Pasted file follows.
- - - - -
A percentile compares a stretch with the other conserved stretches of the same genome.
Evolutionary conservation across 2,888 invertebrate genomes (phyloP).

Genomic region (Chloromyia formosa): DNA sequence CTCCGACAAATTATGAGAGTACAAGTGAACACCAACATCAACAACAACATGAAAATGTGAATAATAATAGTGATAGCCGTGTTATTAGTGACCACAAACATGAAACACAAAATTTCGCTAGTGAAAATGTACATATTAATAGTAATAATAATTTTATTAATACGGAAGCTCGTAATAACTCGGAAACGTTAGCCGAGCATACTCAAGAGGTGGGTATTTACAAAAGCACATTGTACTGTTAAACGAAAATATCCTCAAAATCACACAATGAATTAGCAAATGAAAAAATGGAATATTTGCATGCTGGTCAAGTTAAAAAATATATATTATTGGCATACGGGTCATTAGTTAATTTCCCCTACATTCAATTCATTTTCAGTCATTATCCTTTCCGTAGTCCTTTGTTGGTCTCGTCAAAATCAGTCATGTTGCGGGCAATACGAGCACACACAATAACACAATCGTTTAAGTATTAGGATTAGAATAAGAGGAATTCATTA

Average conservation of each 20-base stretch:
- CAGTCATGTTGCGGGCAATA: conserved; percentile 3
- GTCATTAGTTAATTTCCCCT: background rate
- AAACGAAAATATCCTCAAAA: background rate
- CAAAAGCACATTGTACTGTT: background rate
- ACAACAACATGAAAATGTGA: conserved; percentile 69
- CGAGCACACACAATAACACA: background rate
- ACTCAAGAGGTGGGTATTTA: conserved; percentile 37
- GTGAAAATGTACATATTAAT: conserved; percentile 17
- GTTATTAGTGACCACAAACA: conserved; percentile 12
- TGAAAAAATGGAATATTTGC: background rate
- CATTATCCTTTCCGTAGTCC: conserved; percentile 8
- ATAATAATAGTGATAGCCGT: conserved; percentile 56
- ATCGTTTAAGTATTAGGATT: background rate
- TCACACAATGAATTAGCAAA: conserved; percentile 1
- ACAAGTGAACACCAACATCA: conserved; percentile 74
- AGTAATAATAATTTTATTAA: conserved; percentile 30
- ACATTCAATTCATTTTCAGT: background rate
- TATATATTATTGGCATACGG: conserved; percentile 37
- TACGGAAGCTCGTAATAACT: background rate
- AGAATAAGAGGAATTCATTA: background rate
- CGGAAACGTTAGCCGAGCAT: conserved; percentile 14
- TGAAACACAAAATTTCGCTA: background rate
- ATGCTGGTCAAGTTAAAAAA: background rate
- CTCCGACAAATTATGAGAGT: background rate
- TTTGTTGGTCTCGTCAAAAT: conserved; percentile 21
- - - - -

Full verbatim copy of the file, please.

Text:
A percentile compares a stretch with the other conserved stretches of the same genome.
Evolutionary conservation across 2,888 invertebrate genomes (phyloP).

Genomic region (Chloromyia formosa): DNA sequence CTCCGACAAATTATGAGAGTACAAGTGAACACCAACATCAACAACAACATGAAAATGTGAATAATAATAGTGATAGCCGTGTTATTAGTGACCACAAACATGAAACACAAAATTTCGCTAGTGAAAATGTACATATTAATAGTAATAATAATTTTATTAATACGGAAGCTCGTAATAACTCGGAAACGTTAGCCGAGCATACTCAAGAGGTGGGTATTTACAAAAGCACATTGTACTGTTAAACGAAAATATCCTCAAAATCACACAATGAATTAGCAAATGAAAAAATGGAATATTTGCATGCTGGTCAAGTTAAAAAATATATATTATTGGCATACGGGTCATTAGTTAATTTCCCCTACATTCAATTCATTTTCAGTCATTATCCTTTCCGTAGTCCTTTGTTGGTCTCGTCAAAATCAGTCATGTTGCGGGCAATACGAGCACACACAATAACACAATCGTTTAAGTATTAGGATTAGAATAAGAGGAATTCATTA

Average conservation of each 20-base stretch:
- CAGTCATGTTGCGGGCAATA: conserved; percentile 3
- GTCATTAGTTAATTTCCCCT: background rate
- AAACGAAAATATCCTCAAAA: background rate
- CAAAAGCACATTGTACTGTT: background rate
- ACAACAACATGAAAATGTGA: conserved; percentile 69
- CGAGCACACACAATAACACA: background rate
- ACTCAAGAGGTGGGTATTTA: conserved; percentile 37
- GTGAAAATGTACATATTAAT: conserved; percentile 17
- GTTATTAGTGACCACAAACA: conserved; percentile 12
- TGAAAAAATGGAATATTTGC: background rate
- CATTATCCTTTCCGTAGTCC: conserved; percentile 8
- ATAATAATAGTGATAGCCGT: conserved; percentile 56
- ATCGTTTAAGTATTAGGATT: background rate
- TCACACAATGAATTAGCAAA: conserved; percentile 1
- ACAAGTGAACACCAACATCA: conserved; percentile 74
- AGTAATAATAATTTTATTAA: conserved; percentile 30
- ACATTCAATTCATTTTCAGT: background rate
- TATATATTATTGGCATACGG: conserved; percentile 37
- TACGGAAGCTCGTAATAACT: background rate
- AGAATAAGAGGAATTCATTA: background rate
- CGGAAACGTTAGCCGAGCAT: conserved; percentile 14
- TGAAACACAAAATTTCGCTA: background rate
- ATGCTGGTCAAGTTAAAAAA: background rate
- CTCCGACAAATTATGAGAGT: background rate
- TTTGTTGGTCTCGTCAAAAT: conserved; percentile 21